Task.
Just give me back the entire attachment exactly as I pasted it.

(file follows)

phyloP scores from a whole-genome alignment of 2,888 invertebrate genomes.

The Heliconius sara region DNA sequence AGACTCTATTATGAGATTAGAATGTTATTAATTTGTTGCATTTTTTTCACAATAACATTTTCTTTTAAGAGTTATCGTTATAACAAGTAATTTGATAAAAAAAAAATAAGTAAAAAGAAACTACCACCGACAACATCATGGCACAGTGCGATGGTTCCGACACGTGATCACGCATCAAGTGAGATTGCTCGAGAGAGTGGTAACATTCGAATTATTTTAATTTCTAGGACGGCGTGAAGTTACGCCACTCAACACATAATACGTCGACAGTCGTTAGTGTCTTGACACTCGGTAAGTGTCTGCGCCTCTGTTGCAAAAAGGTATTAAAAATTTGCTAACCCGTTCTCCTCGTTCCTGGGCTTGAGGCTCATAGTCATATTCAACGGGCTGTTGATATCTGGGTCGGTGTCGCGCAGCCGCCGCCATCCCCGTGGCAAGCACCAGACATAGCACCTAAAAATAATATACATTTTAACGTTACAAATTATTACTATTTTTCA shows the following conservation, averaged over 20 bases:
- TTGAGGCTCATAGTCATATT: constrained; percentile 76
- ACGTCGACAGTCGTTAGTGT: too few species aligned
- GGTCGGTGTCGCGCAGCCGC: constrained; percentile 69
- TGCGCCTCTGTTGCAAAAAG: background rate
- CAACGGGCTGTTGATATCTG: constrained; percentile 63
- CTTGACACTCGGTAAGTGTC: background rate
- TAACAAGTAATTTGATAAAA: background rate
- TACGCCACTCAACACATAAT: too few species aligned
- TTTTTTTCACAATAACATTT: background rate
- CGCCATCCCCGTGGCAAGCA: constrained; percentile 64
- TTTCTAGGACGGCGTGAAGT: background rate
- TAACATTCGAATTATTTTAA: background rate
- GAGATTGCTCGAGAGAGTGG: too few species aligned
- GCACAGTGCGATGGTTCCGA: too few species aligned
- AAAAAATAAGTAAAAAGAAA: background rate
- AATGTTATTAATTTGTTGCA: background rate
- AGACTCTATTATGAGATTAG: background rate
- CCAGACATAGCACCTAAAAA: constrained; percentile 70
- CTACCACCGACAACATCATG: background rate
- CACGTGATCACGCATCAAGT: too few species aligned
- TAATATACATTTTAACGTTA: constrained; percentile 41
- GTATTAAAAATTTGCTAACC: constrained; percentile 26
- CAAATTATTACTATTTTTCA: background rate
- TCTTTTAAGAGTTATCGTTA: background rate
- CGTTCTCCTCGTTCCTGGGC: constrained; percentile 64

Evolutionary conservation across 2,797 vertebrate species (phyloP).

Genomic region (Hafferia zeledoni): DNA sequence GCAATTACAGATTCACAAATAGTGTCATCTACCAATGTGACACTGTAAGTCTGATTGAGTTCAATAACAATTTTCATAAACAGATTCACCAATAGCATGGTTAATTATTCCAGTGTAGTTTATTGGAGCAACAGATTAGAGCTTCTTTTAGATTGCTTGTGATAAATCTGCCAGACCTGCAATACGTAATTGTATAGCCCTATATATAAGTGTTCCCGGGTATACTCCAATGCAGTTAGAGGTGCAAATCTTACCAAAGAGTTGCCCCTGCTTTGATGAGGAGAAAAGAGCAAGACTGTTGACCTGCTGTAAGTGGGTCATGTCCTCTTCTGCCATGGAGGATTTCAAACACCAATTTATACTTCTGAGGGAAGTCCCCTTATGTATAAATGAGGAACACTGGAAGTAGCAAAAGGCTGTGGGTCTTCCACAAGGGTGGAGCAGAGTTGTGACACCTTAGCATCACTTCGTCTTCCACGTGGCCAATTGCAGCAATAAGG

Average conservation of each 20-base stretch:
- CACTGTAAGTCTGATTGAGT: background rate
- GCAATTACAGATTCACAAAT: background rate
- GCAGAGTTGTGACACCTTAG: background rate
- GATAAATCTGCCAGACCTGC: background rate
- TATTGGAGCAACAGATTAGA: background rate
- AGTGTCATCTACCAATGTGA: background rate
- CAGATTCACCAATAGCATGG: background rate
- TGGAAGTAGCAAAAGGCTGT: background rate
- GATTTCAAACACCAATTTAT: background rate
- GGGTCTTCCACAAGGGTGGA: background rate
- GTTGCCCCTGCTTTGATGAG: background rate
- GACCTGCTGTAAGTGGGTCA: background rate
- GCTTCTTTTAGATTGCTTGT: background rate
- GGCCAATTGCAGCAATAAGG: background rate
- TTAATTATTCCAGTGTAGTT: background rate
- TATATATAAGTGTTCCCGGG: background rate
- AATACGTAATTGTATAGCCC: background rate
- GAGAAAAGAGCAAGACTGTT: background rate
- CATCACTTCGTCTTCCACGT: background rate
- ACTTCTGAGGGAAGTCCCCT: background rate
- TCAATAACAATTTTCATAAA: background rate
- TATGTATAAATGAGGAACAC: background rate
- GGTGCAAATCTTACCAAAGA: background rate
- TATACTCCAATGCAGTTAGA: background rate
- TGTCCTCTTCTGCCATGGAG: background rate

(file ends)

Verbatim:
phyloP scores from a whole-genome alignment of 2,888 invertebrate genomes.

The Heliconius sara region DNA sequence AGACTCTATTATGAGATTAGAATGTTATTAATTTGTTGCATTTTTTTCACAATAACATTTTCTTTTAAGAGTTATCGTTATAACAAGTAATTTGATAAAAAAAAAATAAGTAAAAAGAAACTACCACCGACAACATCATGGCACAGTGCGATGGTTCCGACACGTGATCACGCATCAAGTGAGATTGCTCGAGAGAGTGGTAACATTCGAATTATTTTAATTTCTAGGACGGCGTGAAGTTACGCCACTCAACACATAATACGTCGACAGTCGTTAGTGTCTTGACACTCGGTAAGTGTCTGCGCCTCTGTTGCAAAAAGGTATTAAAAATTTGCTAACCCGTTCTCCTCGTTCCTGGGCTTGAGGCTCATAGTCATATTCAACGGGCTGTTGATATCTGGGTCGGTGTCGCGCAGCCGCCGCCATCCCCGTGGCAAGCACCAGACATAGCACCTAAAAATAATATACATTTTAACGTTACAAATTATTACTATTTTTCA shows the following conservation, averaged over 20 bases:
- TTGAGGCTCATAGTCATATT: constrained; percentile 76
- ACGTCGACAGTCGTTAGTGT: too few species aligned
- GGTCGGTGTCGCGCAGCCGC: constrained; percentile 69
- TGCGCCTCTGTTGCAAAAAG: background rate
- CAACGGGCTGTTGATATCTG: constrained; percentile 63
- CTTGACACTCGGTAAGTGTC: background rate
- TAACAAGTAATTTGATAAAA: background rate
- TACGCCACTCAACACATAAT: too few species aligned
- TTTTTTTCACAATAACATTT: background rate
- CGCCATCCCCGTGGCAAGCA: constrained; percentile 64
- TTTCTAGGACGGCGTGAAGT: background rate
- TAACATTCGAATTATTTTAA: background rate
- GAGATTGCTCGAGAGAGTGG: too few species aligned
- GCACAGTGCGATGGTTCCGA: too few species aligned
- AAAAAATAAGTAAAAAGAAA: background rate
- AATGTTATTAATTTGTTGCA: background rate
- AGACTCTATTATGAGATTAG: background rate
- CCAGACATAGCACCTAAAAA: constrained; percentile 70
- CTACCACCGACAACATCATG: background rate
- CACGTGATCACGCATCAAGT: too few species aligned
- TAATATACATTTTAACGTTA: constrained; percentile 41
- GTATTAAAAATTTGCTAACC: constrained; percentile 26
- CAAATTATTACTATTTTTCA: background rate
- TCTTTTAAGAGTTATCGTTA: background rate
- CGTTCTCCTCGTTCCTGGGC: constrained; percentile 64

Evolutionary conservation across 2,797 vertebrate species (phyloP).

Genomic region (Hafferia zeledoni): DNA sequence GCAATTACAGATTCACAAATAGTGTCATCTACCAATGTGACACTGTAAGTCTGATTGAGTTCAATAACAATTTTCATAAACAGATTCACCAATAGCATGGTTAATTATTCCAGTGTAGTTTATTGGAGCAACAGATTAGAGCTTCTTTTAGATTGCTTGTGATAAATCTGCCAGACCTGCAATACGTAATTGTATAGCCCTATATATAAGTGTTCCCGGGTATACTCCAATGCAGTTAGAGGTGCAAATCTTACCAAAGAGTTGCCCCTGCTTTGATGAGGAGAAAAGAGCAAGACTGTTGACCTGCTGTAAGTGGGTCATGTCCTCTTCTGCCATGGAGGATTTCAAACACCAATTTATACTTCTGAGGGAAGTCCCCTTATGTATAAATGAGGAACACTGGAAGTAGCAAAAGGCTGTGGGTCTTCCACAAGGGTGGAGCAGAGTTGTGACACCTTAGCATCACTTCGTCTTCCACGTGGCCAATTGCAGCAATAAGG

Average conservation of each 20-base stretch:
- CACTGTAAGTCTGATTGAGT: background rate
- GCAATTACAGATTCACAAAT: background rate
- GCAGAGTTGTGACACCTTAG: background rate
- GATAAATCTGCCAGACCTGC: background rate
- TATTGGAGCAACAGATTAGA: background rate
- AGTGTCATCTACCAATGTGA: background rate
- CAGATTCACCAATAGCATGG: background rate
- TGGAAGTAGCAAAAGGCTGT: background rate
- GATTTCAAACACCAATTTAT: background rate
- GGGTCTTCCACAAGGGTGGA: background rate
- GTTGCCCCTGCTTTGATGAG: background rate
- GACCTGCTGTAAGTGGGTCA: background rate
- GCTTCTTTTAGATTGCTTGT: background rate
- GGCCAATTGCAGCAATAAGG: background rate
- TTAATTATTCCAGTGTAGTT: background rate
- TATATATAAGTGTTCCCGGG: background rate
- AATACGTAATTGTATAGCCC: background rate
- GAGAAAAGAGCAAGACTGTT: background rate
- CATCACTTCGTCTTCCACGT: background rate
- ACTTCTGAGGGAAGTCCCCT: background rate
- TCAATAACAATTTTCATAAA: background rate
- TATGTATAAATGAGGAACAC: background rate
- GGTGCAAATCTTACCAAAGA: background rate
- TATACTCCAATGCAGTTAGA: background rate
- TGTCCTCTTCTGCCATGGAG: background rate